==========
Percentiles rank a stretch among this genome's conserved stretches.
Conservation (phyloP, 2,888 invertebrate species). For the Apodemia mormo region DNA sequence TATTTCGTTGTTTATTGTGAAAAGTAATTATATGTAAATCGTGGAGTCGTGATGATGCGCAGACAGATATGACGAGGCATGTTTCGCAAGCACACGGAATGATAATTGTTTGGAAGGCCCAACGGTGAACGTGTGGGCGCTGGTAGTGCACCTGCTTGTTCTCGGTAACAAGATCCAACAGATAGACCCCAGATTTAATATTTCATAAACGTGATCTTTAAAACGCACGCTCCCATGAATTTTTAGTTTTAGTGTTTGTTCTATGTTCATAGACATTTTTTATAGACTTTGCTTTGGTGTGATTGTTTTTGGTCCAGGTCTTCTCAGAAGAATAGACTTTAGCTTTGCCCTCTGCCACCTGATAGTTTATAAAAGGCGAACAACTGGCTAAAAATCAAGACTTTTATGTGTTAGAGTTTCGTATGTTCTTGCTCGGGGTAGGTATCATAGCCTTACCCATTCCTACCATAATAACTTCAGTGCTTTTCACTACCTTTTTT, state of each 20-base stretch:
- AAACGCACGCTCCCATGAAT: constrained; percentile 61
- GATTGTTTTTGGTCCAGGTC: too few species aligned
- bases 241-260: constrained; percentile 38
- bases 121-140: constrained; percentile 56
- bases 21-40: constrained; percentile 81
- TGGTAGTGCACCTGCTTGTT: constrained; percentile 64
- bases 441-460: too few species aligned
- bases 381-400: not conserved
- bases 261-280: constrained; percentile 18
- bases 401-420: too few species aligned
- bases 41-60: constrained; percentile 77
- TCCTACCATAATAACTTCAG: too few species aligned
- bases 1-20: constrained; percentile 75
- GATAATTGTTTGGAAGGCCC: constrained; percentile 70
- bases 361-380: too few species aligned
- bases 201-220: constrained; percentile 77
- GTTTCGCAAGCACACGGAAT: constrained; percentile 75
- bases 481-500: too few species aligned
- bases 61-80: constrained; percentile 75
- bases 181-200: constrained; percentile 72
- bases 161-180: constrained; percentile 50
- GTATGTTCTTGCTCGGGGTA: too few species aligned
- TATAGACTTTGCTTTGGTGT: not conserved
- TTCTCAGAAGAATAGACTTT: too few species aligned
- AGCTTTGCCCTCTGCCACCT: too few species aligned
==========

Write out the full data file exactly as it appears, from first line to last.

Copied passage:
Percentiles rank a stretch among this genome's conserved stretches.
Conservation (phyloP, 2,888 invertebrate species). For the Apodemia mormo region DNA sequence TATTTCGTTGTTTATTGTGAAAAGTAATTATATGTAAATCGTGGAGTCGTGATGATGCGCAGACAGATATGACGAGGCATGTTTCGCAAGCACACGGAATGATAATTGTTTGGAAGGCCCAACGGTGAACGTGTGGGCGCTGGTAGTGCACCTGCTTGTTCTCGGTAACAAGATCCAACAGATAGACCCCAGATTTAATATTTCATAAACGTGATCTTTAAAACGCACGCTCCCATGAATTTTTAGTTTTAGTGTTTGTTCTATGTTCATAGACATTTTTTATAGACTTTGCTTTGGTGTGATTGTTTTTGGTCCAGGTCTTCTCAGAAGAATAGACTTTAGCTTTGCCCTCTGCCACCTGATAGTTTATAAAAGGCGAACAACTGGCTAAAAATCAAGACTTTTATGTGTTAGAGTTTCGTATGTTCTTGCTCGGGGTAGGTATCATAGCCTTACCCATTCCTACCATAATAACTTCAGTGCTTTTCACTACCTTTTTT, state of each 20-base stretch:
- AAACGCACGCTCCCATGAAT: constrained; percentile 61
- GATTGTTTTTGGTCCAGGTC: too few species aligned
- bases 241-260: constrained; percentile 38
- bases 121-140: constrained; percentile 56
- bases 21-40: constrained; percentile 81
- TGGTAGTGCACCTGCTTGTT: constrained; percentile 64
- bases 441-460: too few species aligned
- bases 381-400: not conserved
- bases 261-280: constrained; percentile 18
- bases 401-420: too few species aligned
- bases 41-60: constrained; percentile 77
- TCCTACCATAATAACTTCAG: too few species aligned
- bases 1-20: constrained; percentile 75
- GATAATTGTTTGGAAGGCCC: constrained; percentile 70
- bases 361-380: too few species aligned
- bases 201-220: constrained; percentile 77
- GTTTCGCAAGCACACGGAAT: constrained; percentile 75
- bases 481-500: too few species aligned
- bases 61-80: constrained; percentile 75
- bases 181-200: constrained; percentile 72
- bases 161-180: constrained; percentile 50
- GTATGTTCTTGCTCGGGGTA: too few species aligned
- TATAGACTTTGCTTTGGTGT: not conserved
- TTCTCAGAAGAATAGACTTT: too few species aligned
- AGCTTTGCCCTCTGCCACCT: too few species aligned